The Dream of the ’90s Is Alive in WWE: Paul Heyman and Eric Bischoff Are Named “Executive Directors”

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The Dream of the ’90s Is Alive in WWE: Paul Heyman and Eric Bischoff Are Named “Executive Directors”

Remember the ‘90s? If you don’t you clearly don’t watch WWE, which takes every possible opportunity to remind viewers about its “Attitude Era” peak in the late ‘90s. (Did you know Triple H and his buddies once stood on a Jeep outside an arena that was hosting a WCW show? Did you know that’s apparently one of the most important things that ever happened in wrestling? If not, WWE will remind you, constantly.)

WWE’s desperate attempts to turn back the clock two decades (but, you know, without angering their current advertisers) took a surprising turn today. Sports Illustrated reports that Paul Heyman and Eric Bischoff have been named as Executive Directors of WWE’s flagship TV shows. Heyman will fill that post on Monday Night Raw, whereas Bischoff will do the same on SmackDown Live. Apparently these are “full-time executive roles,” as SI reports, and won’t figure into any on-air storylines. In other words, these are apparently actual jobs, and not just an angle for TV. Both new Executive Directors will report to Vince McMahon, which you’d think would greatly limit their freedom when it comes to making creative decisions for the shows.

Heyman and Bischoff, of course, were the heads of the other two major American wrestling organizations during the 1990s. Bischoff was in charge of World Championship Wrestling, which briefly passed WWE as the highest rated wrestling on TV from 1996 to 1998. As the only man to briefly beat McMahon at his own game, Bischoff remains a prominent name within the industry, even though he eventually ran WCW out of business and failed spectacularly when put in a similar position with Total Non-stop Action in 2010. Heyman, meanwhile, is considered a booking genius who turned Extreme Championship Wrestling into a cult phenomenon in the ‘90s, but who struggled with the business end and eventually sold his company to McMahon in 2001. He later oversaw a revival of ECW for WWE, but quit after creative disputes with McMahon. Lately he’s best known as Brock Lesnar’s “advocate” and real-life friend.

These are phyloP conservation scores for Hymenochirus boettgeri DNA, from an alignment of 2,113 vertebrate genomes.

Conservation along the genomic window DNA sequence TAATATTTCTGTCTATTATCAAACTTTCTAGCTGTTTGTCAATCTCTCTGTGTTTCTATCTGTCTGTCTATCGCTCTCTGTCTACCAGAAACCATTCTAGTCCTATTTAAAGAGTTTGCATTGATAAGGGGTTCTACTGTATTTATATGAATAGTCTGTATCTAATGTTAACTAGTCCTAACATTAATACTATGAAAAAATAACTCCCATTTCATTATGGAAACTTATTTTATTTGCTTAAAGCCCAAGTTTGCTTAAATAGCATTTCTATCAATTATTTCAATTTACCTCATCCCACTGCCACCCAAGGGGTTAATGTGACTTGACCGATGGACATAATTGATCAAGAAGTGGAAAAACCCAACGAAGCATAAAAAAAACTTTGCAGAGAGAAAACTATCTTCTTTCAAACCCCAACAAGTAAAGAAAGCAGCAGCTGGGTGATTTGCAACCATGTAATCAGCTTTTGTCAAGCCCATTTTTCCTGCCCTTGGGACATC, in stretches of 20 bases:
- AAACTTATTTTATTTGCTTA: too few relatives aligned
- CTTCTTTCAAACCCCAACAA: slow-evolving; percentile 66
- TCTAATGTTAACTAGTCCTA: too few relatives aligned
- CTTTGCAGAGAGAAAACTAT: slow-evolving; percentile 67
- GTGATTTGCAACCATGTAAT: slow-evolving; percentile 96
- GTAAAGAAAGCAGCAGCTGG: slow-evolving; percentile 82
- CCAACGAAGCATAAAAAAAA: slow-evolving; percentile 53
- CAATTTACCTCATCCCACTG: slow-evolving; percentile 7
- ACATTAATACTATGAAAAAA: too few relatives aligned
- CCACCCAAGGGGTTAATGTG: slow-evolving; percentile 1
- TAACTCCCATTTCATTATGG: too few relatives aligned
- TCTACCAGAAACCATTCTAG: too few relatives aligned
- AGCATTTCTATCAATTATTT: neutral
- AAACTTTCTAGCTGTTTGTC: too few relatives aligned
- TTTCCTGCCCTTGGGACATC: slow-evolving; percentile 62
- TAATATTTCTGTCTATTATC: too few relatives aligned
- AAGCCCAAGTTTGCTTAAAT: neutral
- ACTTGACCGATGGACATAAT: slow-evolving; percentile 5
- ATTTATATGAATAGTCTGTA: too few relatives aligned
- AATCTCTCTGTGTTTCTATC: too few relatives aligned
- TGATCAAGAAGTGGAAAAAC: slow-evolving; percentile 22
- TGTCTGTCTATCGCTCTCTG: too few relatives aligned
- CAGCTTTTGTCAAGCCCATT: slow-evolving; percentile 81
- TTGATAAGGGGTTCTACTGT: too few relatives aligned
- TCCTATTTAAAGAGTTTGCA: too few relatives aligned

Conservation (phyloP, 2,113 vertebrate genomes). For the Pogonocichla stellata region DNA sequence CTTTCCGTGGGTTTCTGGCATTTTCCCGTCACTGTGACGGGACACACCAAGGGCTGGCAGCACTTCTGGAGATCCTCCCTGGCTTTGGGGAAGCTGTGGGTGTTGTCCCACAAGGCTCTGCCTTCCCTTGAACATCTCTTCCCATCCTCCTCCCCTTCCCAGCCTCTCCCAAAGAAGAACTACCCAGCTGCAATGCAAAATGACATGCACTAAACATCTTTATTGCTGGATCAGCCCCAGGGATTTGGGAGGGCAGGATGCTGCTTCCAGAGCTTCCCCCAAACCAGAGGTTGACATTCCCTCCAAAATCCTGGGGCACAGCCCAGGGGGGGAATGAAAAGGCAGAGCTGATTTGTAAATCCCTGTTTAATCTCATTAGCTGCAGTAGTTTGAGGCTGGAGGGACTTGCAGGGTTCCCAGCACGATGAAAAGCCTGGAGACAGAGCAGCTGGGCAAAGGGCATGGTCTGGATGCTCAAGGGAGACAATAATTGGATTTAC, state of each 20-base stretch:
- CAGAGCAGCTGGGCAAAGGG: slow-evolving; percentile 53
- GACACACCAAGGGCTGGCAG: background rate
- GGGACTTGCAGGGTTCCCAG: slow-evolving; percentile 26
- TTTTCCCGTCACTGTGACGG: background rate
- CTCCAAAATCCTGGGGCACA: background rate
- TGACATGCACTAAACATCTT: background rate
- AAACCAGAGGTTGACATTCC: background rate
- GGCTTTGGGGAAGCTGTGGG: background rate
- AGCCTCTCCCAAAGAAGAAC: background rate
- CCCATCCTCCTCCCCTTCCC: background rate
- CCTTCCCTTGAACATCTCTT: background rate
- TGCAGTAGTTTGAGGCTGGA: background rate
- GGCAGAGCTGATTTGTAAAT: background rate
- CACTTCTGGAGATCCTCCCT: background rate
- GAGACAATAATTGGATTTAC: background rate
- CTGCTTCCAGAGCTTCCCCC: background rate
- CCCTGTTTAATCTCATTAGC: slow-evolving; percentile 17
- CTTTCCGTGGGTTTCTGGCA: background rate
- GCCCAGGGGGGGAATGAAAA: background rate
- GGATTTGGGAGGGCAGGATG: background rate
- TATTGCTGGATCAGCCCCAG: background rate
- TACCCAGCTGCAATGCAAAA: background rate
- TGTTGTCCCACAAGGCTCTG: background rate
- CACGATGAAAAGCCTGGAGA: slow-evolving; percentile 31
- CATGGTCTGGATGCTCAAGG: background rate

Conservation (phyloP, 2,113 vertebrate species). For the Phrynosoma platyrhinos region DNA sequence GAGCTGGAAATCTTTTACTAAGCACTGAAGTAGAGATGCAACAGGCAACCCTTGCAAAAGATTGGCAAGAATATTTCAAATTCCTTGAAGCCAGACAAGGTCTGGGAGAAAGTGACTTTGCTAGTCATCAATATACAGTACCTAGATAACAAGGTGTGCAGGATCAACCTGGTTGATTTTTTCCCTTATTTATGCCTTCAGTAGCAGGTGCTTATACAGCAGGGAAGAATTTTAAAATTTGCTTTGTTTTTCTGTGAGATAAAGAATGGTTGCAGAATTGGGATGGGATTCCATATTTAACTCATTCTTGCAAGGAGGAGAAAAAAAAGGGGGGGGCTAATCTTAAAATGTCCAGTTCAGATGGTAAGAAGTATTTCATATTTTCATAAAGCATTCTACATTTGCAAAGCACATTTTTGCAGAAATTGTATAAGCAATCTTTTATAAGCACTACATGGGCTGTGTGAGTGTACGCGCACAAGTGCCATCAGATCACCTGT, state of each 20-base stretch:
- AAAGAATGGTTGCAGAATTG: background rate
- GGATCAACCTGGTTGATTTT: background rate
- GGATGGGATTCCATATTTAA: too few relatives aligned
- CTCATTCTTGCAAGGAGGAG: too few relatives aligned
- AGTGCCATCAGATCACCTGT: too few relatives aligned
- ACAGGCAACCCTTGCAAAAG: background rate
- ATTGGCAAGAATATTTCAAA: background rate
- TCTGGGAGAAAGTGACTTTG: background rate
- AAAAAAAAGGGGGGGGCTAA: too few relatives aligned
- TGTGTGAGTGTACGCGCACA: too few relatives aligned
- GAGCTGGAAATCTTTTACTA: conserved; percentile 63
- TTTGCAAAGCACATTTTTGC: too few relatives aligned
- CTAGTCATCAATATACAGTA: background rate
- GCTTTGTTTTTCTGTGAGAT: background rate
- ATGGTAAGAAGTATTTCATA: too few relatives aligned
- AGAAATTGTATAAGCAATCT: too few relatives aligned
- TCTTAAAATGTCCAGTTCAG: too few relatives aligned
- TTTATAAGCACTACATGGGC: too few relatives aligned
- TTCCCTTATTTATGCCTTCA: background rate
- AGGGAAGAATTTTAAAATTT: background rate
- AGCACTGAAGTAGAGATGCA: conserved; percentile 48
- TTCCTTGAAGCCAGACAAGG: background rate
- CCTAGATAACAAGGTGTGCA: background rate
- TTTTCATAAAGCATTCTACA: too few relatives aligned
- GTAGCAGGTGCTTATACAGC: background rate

Despite massive TV deals that go into effect later this year, WWE has seen notable declines in both TV ratings and live attendance over the last few years, and significant fan dissent over its creative direction. It’s also taken a public relations hit with a lucrative but controversial deal to run regular shows in Saudi Arabia; the first one felt to many like propaganda for a country known for major human rights violations, and that was before Saudi Arabia tortured and murdered a dissident journalist living in America. WWE will also be facing serious domestic competition for the first time in almost 20 years later this fall, when All Elite Wrestling launches its weekly primetime show on TNT. New leadership might be needed to turn the ship around, but reaching back to McMahon’s main competitors from the ‘90s feels more like a gimmick than a serious change; as long as Vince McMahon is in charge, it’s impossible to see how anything will actually change with WWE’s creative direction.

For more on Heyman and Bischoff’s new roles, go to

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